The theme for photography competition in 2018 was Patterns in nature. The Society would like to congratulate the winners and shortlisted photographers, who were celebrated at the Biology Week annual award ceremony.
In the press
Winner: Photographer of the Year 2018
Trails of life by Roberto Bueno
Taken: Yukon, Canada
The forests of the North are beautiful in autumn, with the variety of colours of the trees. A little larvae is an autumnal surprise in the northern woods of Alaska and Yukon. The feeding behaviour of aspen leaf miner (Phyllocnistis populiella) larvae, on the leaves of aspen (Populus tremuloides), make interesting patterns, with intricate trails on every leaf. The floor of the yellow forest becomes a new world to enjoy nature.
Runner up: Photographer of the Year 2018
Nature's Stained Glass by Sean Clayton
Taken: Gelston, United Kingdom
Dragonfly wings are incredibly intricate and when viewed close up I think they contain some of the most beautiful patterns in nature.
Highly commended: Photographer of the Year 2018
Bouquet de fleurs by Håkan Kvarnström
Taken: Stockholm, Sweden
Dinobryon Divergens is commonly known as golden algae. Measuring about 50 µm in length, it lives in lakes and ponds around the world and forms colonies composed of about 6 to 50 cells that are surrounded by a vase-like shell of cellulose. It is amazing how such small life forms can be as beautiful as a bouquet of flowers. Microscopic in size, but stunningly beautiful.
Winner: Young Photographer of the Year 2018
Leopard Gecko by Jack Olive
Taken: Devon, United Kingdom
The array of yellow and black scales contrast brilliantly together and the eye shows magnificent pattern and detail in this Leopard gecko.
Runner up: Young Photographer of the Year 2018
Spots by Milo Hyde
Taken: Pirbright, United Kingdom
The pattern of spots is all over the Orbea variegata flower.
Highly commended: Young Photographer of the Year 2018
Stripy reflections by Imogen Smith
Taken: Lewa Reserve, Kenya
This image highlights the beautiful striped pattern of the zebra, showing both the real animal and its rippled striped reflection. This particular zebra is a Gravy's zebra, the most threatened of the three species of zebra. It is characterised by thinner stripes than the other species. This photo therefore shows stripes not only as a means of camouflage for the animal but also as a mechanism of identification for the observer.
Shortlist: Photographer of the Year 2018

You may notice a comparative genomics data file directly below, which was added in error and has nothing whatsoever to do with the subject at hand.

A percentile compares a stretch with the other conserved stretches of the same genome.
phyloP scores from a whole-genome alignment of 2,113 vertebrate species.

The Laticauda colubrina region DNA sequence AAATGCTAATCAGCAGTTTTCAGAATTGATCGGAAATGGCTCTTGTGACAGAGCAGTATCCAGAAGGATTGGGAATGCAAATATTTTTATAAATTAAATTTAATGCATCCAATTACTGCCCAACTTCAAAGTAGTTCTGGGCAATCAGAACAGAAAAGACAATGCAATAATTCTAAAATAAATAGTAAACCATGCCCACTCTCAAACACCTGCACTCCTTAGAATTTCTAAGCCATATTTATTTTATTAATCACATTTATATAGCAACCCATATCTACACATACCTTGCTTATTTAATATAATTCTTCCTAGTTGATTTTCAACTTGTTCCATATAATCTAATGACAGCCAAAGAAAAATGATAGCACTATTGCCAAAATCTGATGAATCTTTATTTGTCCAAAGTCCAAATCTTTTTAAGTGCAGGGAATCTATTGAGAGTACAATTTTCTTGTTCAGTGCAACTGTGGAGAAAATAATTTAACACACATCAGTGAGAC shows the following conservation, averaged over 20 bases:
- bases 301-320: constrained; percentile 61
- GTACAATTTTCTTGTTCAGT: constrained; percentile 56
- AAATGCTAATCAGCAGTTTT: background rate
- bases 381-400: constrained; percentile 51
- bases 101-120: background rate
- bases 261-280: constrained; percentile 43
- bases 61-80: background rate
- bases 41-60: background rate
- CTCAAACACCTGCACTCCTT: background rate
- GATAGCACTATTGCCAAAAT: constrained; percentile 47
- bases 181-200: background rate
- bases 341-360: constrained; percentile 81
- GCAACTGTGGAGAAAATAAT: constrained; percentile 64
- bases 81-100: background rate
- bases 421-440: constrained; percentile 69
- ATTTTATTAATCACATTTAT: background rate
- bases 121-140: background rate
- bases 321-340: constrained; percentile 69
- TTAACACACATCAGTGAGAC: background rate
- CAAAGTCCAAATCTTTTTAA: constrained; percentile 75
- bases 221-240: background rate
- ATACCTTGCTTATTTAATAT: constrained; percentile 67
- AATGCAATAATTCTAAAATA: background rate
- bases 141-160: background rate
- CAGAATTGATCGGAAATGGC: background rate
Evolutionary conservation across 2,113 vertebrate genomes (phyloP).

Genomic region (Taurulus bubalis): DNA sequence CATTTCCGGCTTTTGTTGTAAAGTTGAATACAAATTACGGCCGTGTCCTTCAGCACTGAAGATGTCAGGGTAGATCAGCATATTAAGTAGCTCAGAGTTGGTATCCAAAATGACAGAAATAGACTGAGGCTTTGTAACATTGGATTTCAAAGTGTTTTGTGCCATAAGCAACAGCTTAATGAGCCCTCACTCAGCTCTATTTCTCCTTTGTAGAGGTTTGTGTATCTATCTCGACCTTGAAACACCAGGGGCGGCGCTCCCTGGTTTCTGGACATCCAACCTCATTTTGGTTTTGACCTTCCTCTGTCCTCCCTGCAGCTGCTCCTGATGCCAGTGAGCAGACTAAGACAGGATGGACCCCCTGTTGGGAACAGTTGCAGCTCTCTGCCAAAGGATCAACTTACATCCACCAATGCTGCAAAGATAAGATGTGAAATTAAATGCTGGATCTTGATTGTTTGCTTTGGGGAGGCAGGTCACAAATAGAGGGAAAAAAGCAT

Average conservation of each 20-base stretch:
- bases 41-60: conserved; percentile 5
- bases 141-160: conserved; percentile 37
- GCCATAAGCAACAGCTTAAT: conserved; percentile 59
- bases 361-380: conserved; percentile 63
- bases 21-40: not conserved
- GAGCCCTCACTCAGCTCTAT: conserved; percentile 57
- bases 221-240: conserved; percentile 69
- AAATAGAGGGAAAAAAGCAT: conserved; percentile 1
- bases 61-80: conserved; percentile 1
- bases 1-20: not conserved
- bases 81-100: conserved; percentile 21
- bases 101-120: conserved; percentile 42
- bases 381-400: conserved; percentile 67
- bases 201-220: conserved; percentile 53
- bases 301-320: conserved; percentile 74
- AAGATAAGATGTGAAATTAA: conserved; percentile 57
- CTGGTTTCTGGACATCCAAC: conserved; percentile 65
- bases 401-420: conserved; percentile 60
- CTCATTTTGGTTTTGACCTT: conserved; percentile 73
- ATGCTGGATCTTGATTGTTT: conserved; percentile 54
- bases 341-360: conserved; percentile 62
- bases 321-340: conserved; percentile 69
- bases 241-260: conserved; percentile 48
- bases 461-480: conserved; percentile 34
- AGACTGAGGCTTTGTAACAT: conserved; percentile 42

Flock of seagulls by Viraj Ghaisas
Taken: Mumbai, India
A slow shutter speed has created an interesting pattern of moving seagulls.
Suckers on leg of Dytiscus beetle by Steve Lowry
Taken: Portstewart, United Kindom
Polarised light micrograph of elaborate suckers found on the tarsus of the foreleg of male great diving beetles (Dytiscus marginalis). They are used to attach the male to the female during mating. The detailed pattern of this elaborate structure is revealed using microscopy.
Organic crystals by Henri Koskinen
Taken: Helsinki, Finland
Citric acid in crystal form. Citric acid is a weak organic acid that occurs naturally in citrus fruits. In biochemistry it is an intermediate in the citric acid cycle, which occurs in the metabolism of all aerobic organisms.
Dead leaf or almost by Guilhem Duvot
The perfect camouflage - nature is amazing.
Foraminifera shells by Steve Lowry
Taken: Portstewart, United Kingdom
A wide variety of foraminifera photographed using polarised light microscopy. Foraminifera are single celled amoeboid protists. They live within a shell, or test, which is composed of a single chamber or a number of chambers and protoplasm extrudes through holes in the shell to facilitate feeding. The shells of these tiny creatures formed large deposits of limestone.
Shortlist: Young Photographer of the Year 2018
The Natural Habitat of a Frog by Rebecca Keen
Taken: Cumbria, United Kingdom
The first pattern portrayed in this image, is the visual composition of the frog spawn in a clustered arrangement. The second pattern in this photograph is the random assortment of the leaves beneath the surface of the water. The final pattern is the life cycle of the frog itself, from the spawn to the adult frog within their natural habitat.
Special thanks to judges
Tim Harris - Nature Picture Library and Bluegreen Pictures
Tom Hartman - program chair of MSc in Biological Photography and Imaging at the University of Nottingham
Alex Hyde - natural history photographer and lecturer at The University of Nottingham
Linda Pitkin - underwater photographer
The Society wishes to thank Eppendorf for their support of this competition.